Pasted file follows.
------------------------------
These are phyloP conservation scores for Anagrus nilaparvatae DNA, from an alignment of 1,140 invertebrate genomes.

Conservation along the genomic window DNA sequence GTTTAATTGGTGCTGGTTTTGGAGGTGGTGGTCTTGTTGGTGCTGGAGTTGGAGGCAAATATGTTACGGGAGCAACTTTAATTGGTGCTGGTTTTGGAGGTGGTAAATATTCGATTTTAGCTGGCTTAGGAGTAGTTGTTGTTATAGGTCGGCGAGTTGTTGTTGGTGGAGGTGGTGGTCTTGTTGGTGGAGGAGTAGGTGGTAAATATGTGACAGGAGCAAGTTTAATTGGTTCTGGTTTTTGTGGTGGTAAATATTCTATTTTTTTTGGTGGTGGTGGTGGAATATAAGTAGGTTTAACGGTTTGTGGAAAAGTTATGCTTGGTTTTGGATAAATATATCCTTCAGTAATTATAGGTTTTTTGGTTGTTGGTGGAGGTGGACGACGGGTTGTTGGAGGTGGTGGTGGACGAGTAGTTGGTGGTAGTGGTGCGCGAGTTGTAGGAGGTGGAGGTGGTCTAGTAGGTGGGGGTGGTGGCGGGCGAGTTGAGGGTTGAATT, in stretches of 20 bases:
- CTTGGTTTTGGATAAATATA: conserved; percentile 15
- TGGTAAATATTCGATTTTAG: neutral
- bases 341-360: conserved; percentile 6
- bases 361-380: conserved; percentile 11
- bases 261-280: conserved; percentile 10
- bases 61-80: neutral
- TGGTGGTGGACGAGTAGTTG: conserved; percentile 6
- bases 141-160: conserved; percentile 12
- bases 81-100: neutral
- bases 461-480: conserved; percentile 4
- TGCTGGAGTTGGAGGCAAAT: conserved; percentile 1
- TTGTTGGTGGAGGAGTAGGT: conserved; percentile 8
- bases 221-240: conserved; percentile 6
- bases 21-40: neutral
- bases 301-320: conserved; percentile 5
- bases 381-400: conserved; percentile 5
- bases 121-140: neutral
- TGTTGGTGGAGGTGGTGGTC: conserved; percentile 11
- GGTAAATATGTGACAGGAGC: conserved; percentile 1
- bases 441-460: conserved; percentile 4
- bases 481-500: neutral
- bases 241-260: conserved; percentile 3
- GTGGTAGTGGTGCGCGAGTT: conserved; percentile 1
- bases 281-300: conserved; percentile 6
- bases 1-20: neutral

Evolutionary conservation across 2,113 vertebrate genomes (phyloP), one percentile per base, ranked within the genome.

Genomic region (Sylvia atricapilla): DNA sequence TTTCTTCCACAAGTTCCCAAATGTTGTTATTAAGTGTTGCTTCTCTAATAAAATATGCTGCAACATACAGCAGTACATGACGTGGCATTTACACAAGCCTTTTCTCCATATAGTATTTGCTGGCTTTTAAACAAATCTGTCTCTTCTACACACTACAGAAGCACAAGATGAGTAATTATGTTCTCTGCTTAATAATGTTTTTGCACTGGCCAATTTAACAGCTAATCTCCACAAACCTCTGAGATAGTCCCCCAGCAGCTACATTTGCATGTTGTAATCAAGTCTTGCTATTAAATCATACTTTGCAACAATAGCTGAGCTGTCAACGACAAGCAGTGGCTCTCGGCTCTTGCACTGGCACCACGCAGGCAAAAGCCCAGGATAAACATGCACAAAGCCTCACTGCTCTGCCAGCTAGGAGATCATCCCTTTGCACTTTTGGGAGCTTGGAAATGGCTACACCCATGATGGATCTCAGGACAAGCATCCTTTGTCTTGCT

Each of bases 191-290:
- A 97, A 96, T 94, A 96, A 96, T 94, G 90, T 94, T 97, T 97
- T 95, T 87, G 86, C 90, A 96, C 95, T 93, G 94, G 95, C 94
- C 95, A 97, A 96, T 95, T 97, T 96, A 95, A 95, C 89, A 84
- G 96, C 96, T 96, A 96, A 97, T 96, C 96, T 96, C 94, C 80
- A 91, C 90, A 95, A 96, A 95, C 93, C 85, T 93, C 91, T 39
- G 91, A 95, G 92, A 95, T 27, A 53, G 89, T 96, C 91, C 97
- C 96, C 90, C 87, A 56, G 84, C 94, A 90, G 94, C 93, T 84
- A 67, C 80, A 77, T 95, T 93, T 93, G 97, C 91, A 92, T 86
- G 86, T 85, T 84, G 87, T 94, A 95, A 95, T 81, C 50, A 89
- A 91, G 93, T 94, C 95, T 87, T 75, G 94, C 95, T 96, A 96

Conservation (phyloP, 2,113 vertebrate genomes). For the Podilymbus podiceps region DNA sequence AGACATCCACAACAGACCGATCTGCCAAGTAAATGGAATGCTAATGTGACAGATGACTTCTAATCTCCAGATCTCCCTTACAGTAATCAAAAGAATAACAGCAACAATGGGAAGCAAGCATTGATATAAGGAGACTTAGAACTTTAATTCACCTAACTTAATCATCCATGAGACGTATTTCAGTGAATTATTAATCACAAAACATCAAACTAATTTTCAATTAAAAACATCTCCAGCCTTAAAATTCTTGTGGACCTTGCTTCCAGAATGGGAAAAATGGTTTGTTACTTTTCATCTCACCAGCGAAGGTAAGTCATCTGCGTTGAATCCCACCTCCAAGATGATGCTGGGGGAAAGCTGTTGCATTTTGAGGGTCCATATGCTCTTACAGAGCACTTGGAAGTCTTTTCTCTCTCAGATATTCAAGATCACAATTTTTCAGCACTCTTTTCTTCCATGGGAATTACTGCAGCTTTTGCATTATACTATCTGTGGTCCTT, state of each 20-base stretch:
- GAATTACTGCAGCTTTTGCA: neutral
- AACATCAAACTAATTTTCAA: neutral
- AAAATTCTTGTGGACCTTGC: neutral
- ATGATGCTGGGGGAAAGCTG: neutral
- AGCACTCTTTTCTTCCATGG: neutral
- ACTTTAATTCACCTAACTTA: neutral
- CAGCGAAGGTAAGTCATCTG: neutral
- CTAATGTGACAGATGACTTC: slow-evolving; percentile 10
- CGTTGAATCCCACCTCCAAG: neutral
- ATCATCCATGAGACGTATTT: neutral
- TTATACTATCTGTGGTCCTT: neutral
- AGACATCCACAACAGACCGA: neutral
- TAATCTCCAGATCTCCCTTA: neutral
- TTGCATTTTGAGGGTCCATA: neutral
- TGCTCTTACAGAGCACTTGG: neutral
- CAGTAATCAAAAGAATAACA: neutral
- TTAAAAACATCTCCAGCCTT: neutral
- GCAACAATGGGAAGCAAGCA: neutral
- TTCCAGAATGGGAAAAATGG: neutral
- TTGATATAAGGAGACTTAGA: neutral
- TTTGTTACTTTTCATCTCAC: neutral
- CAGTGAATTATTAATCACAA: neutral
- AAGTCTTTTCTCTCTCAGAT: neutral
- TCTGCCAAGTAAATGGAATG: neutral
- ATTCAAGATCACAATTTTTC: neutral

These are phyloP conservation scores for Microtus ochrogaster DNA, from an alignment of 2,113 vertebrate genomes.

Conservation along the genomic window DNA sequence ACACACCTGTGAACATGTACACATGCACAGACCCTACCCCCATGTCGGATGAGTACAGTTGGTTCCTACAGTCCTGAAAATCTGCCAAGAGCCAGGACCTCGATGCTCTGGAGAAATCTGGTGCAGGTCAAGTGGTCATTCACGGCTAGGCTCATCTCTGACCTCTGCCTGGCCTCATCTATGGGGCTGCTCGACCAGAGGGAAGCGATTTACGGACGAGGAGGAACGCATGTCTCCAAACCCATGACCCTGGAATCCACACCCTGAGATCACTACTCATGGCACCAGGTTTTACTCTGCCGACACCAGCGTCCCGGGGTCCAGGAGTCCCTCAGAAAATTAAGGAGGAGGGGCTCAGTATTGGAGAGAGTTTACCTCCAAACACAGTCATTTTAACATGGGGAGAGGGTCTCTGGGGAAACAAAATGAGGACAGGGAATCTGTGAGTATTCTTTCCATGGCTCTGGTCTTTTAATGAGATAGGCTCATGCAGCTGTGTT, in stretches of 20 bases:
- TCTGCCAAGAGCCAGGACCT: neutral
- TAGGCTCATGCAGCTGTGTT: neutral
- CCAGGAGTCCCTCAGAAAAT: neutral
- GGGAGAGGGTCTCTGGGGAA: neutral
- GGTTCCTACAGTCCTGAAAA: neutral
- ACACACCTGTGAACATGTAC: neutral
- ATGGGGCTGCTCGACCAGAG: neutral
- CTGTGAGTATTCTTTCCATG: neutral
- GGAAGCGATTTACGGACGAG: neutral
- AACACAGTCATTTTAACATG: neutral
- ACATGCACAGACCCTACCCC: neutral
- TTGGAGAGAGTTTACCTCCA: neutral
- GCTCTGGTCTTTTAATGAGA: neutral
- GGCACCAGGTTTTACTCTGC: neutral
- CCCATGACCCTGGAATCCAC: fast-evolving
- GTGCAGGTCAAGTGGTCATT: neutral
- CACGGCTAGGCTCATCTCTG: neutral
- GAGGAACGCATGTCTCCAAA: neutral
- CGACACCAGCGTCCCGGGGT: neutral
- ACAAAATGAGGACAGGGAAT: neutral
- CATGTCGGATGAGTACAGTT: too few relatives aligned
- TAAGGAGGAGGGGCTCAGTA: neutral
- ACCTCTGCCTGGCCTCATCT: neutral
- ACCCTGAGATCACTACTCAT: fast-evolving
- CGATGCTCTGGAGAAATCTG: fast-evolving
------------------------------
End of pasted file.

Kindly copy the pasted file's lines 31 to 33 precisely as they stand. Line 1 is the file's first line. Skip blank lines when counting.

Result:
- A 97, A 96, T 94, A 96, A 96, T 94, G 90, T 94, T 97, T 97
- T 95, T 87, G 86, C 90, A 96, C 95, T 93, G 94, G 95, C 94
- C 95, A 97, A 96, T 95, T 97, T 96, A 95, A 95, C 89, A 84